7 Ways to Incorporate Activity-Based Learning with Almost No Supplies!
I am always telling my tutors that we should strive to make our tutoring sessions different from “normal school.” I tell them that their students should want to stay after school to be part of the program, and not only for the biscuits! Exponential Education has a strong focus on activity-based learning. However, unlike schools in the U.S., classrooms here are not equipped with shelves full of supplies waiting to be used in activities. When first creating lessons I drew inspiration from talking to my mother (a teacher of almost 30 years), other program associates, the internet, and sprinkled in a few ideas of my own. Exponential Education regularly shares curriculum and teaching strategies with Peace Corps volunteers and other NGOs, so feel free to contact us!
Before I begin, there are a few supplies that would be helpful. These supplies can be found almost anywhere and can be purchased for very little money. You probably already have some lying around! These supplies include paper, pens, decks of cards, dice, a board to write on, and your imagination. That’s it!
Tutor Sharifa runs a card game with her students from Antoa JHS to practice multiplication.
1. Step Forward If. No Supplies Needed.
This game can be used for anything. When studying integers, for example, the tutor can say: “Step forward if -2 is greater than -4 or step back if -2 is less than -4.”
This can also be used in English: “Step forward if the following word I say is a verb, step back if it is a noun.”
This activity can result in students looking around and doing as everyone else does, so I have my students close their eyes and then my tutors follow up with the ever important question: Why they stepped in the direction that they did.
2. Family Feud. Materials needed: Something for the students to grab.
Family Feud is a classic American game show, and a fun classroom activity! Divide students into two teams and have the two teams line up in single file on opposite sides of a table/desk. On the desk should be something that the students can grab (an eraser from the chalkboard, a piece of paper in a ball, anything will work!) The tutor then asks a question related to the day's topic. The two students at the front of their line compete to be the first one to grab the eraser. Whoever grabs it first has the opportunity to answer the question and earn a point for their team, but if that student is wrong the other team can steal! The first team members go to the back of the line, and the next two students step forward to play. Kids love this one! It gets them out of their desks and competing and they quickly forget they are still in school.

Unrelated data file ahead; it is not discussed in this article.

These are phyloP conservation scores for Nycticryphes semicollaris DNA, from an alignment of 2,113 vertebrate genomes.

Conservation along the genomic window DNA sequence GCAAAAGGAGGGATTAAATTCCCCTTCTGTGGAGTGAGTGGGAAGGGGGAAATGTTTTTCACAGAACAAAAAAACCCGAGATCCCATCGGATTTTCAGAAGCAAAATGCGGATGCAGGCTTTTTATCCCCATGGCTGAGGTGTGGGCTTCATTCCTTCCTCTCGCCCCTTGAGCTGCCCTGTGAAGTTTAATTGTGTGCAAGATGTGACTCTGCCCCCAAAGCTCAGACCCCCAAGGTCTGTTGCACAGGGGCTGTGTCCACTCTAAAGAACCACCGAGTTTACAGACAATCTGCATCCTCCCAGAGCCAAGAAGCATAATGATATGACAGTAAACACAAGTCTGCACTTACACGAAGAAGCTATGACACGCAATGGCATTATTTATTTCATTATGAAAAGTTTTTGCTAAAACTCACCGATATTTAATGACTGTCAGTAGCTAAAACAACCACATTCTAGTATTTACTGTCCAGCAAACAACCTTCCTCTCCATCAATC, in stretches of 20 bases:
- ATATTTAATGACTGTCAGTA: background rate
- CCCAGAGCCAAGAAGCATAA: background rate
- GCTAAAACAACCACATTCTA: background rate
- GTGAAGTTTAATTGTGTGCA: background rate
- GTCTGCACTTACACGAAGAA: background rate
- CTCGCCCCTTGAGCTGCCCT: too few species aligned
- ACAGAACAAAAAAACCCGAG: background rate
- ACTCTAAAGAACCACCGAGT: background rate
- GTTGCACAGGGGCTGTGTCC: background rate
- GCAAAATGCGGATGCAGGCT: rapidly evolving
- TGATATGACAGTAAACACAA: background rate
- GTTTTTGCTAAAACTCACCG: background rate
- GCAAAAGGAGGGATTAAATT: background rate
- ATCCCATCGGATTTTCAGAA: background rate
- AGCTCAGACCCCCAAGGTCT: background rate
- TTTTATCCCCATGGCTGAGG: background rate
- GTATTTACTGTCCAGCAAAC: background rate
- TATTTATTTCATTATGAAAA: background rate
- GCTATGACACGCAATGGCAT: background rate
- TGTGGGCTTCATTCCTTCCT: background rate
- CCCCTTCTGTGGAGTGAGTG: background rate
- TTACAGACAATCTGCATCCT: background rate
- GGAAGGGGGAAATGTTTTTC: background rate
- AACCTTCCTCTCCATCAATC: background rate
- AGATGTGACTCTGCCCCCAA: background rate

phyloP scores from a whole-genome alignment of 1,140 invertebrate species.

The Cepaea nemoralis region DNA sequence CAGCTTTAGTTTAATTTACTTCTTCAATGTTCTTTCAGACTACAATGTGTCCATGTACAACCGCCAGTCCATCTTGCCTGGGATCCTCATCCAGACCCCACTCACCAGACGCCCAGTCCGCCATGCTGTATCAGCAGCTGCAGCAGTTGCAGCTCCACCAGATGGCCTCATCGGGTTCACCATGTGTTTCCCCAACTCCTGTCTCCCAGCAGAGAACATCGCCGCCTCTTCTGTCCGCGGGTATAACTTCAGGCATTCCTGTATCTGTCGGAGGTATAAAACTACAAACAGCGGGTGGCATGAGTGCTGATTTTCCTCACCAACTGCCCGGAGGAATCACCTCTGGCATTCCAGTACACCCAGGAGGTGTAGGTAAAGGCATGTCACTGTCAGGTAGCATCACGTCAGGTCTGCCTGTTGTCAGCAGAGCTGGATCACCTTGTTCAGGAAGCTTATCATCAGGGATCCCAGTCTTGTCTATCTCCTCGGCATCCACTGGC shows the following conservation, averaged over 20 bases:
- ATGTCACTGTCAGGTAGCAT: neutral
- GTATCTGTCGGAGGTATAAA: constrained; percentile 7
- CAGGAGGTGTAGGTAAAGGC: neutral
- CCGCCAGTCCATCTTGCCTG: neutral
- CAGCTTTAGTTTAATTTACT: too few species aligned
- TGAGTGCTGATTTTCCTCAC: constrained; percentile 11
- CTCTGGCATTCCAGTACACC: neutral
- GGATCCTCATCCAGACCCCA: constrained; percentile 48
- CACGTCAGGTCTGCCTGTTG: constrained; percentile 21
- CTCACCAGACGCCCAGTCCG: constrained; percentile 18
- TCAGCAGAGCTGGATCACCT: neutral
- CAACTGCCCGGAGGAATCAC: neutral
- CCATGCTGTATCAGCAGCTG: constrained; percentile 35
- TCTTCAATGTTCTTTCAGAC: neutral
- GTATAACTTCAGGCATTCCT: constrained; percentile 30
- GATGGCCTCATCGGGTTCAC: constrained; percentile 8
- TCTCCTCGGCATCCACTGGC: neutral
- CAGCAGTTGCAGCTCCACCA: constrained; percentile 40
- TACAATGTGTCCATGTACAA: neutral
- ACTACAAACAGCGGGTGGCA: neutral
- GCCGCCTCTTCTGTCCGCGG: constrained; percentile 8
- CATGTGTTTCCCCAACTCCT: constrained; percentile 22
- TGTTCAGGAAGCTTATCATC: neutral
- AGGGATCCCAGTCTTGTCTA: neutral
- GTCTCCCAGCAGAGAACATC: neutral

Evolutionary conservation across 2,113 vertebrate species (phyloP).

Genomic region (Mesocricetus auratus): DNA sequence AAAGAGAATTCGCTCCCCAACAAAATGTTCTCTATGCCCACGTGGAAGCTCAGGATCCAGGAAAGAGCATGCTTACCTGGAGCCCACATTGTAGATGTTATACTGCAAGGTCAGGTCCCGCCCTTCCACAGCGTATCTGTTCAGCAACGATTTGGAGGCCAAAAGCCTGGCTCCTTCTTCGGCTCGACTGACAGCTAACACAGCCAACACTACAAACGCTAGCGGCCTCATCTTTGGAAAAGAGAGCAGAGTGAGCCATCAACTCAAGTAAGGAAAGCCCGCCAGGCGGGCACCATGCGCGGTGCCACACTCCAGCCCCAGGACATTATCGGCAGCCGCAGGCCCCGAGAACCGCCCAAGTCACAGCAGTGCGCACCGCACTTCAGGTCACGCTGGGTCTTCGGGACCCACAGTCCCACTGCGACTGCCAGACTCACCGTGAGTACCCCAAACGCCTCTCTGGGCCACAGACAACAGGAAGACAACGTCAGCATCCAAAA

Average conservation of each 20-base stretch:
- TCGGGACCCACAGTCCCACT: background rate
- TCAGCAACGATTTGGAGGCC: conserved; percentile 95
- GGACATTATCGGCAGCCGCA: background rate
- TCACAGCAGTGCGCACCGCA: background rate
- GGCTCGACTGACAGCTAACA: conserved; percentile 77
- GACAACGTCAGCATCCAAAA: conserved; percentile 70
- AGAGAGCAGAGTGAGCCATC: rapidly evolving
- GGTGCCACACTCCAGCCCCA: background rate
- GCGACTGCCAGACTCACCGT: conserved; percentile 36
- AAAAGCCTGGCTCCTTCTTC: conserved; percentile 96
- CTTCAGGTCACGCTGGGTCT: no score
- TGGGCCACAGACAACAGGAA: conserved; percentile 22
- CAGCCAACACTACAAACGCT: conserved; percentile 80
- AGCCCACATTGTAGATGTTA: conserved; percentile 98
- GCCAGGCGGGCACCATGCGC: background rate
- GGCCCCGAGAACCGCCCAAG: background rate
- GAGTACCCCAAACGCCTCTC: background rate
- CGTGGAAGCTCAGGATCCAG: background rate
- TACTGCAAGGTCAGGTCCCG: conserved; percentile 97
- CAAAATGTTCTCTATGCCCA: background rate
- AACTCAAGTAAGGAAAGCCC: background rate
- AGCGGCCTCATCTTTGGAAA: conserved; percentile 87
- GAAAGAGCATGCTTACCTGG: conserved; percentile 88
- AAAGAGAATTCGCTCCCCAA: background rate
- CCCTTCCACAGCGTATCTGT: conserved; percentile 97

3. Two Halves/Three Sections/Four Corners. No materials needed.
This is another movement based activity in which the tutor divides the classroom into two halves, three sections, or four corners. In an English lesson, the four corners may represent nouns, verbs, adjectives and adverbs and students must move to the appropriate corner based on the word given by their tutor. This activity can be used for almost anything, and once again must be followed up with the question of Why?
4. Slap the Board. Materials needed: Chalkboard/whiteboard.
This game is also great for lessons that can be divided into categories, but with a competitive component. The tutor divides the board into two to four boxes. Two students are given the same question and must race to be the first to put their hand on the appropriate box. For example, when studying order of operations the tutor may write the various operations in the boxes and then ask questions like, Do you complete multiplication or addition first? The students race to be the first to identify the multiplication box.
Students from Adanwomase JHS play a version of Slap the Board to practice verb tenses.
5. Dice and Card Activities. Materials needed: at least one die per student and several decks of cards.
Students love utilizing dice and cards in math lessons. Use either to practice addition or subtraction facts, times tables, etc. With cards, flip through a deck after indicating the red cards are negative and black cards are positive numbers and see who can add/subtract the longest. When studying integers students can be given a small hand of cards which they then plot on a number line. I bring these supplies to every math lesson and the tutors always find some way to use them!
6. Race to Solve the Problem. Materials needed: chalkboard/whiteboard or notebooks.
This is another competitive based game that can be used for any lesson or subject. Give students and example problem based on the day’s lesson and make it a race as to who can solve it first. If the classroom is big enough, use the chalkboard to get the students out of their seats. If that is not possible, have the students race to solve it in their notebooks.
7. Jeopardy. Materials needed: chalkboard/whiteboard.
Based off of another classic game show, students love this game! It works wonderfully as a review game and students don’t even realize they are studying as they get so caught up in the game.